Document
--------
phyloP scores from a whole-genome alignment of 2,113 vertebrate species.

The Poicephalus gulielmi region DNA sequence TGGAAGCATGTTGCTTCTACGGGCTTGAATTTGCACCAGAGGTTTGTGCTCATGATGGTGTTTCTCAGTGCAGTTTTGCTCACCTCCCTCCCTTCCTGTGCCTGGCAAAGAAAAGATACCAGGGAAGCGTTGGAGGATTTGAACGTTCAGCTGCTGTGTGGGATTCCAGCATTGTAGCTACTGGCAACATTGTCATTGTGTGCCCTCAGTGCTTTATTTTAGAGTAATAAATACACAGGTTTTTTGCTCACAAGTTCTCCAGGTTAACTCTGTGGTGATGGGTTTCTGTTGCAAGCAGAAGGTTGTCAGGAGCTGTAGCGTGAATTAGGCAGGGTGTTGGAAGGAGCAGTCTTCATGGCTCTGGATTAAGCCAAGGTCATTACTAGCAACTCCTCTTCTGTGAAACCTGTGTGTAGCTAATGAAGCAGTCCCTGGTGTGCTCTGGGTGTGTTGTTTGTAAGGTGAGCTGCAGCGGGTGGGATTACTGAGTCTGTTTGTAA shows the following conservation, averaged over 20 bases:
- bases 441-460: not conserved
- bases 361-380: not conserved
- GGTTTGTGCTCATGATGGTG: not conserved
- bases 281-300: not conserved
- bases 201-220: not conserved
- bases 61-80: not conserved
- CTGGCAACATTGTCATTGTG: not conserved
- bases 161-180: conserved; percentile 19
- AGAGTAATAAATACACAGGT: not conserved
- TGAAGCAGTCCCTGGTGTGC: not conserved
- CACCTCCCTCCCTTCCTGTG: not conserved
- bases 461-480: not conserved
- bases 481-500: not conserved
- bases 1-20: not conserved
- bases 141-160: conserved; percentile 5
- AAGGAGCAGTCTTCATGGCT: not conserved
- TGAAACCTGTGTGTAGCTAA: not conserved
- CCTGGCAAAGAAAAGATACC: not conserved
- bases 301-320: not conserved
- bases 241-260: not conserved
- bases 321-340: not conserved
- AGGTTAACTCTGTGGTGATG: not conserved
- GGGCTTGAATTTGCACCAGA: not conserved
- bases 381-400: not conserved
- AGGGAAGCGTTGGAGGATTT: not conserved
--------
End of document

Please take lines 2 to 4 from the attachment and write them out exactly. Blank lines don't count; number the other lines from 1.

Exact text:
The Poicephalus gulielmi region DNA sequence TGGAAGCATGTTGCTTCTACGGGCTTGAATTTGCACCAGAGGTTTGTGCTCATGATGGTGTTTCTCAGTGCAGTTTTGCTCACCTCCCTCCCTTCCTGTGCCTGGCAAAGAAAAGATACCAGGGAAGCGTTGGAGGATTTGAACGTTCAGCTGCTGTGTGGGATTCCAGCATTGTAGCTACTGGCAACATTGTCATTGTGTGCCCTCAGTGCTTTATTTTAGAGTAATAAATACACAGGTTTTTTGCTCACAAGTTCTCCAGGTTAACTCTGTGGTGATGGGTTTCTGTTGCAAGCAGAAGGTTGTCAGGAGCTGTAGCGTGAATTAGGCAGGGTGTTGGAAGGAGCAGTCTTCATGGCTCTGGATTAAGCCAAGGTCATTACTAGCAACTCCTCTTCTGTGAAACCTGTGTGTAGCTAATGAAGCAGTCCCTGGTGTGCTCTGGGTGTGTTGTTTGTAAGGTGAGCTGCAGCGGGTGGGATTACTGAGTCTGTTTGTAA shows the following conservation, averaged over 20 bases:
- bases 441-460: not conserved
- bases 361-380: not conserved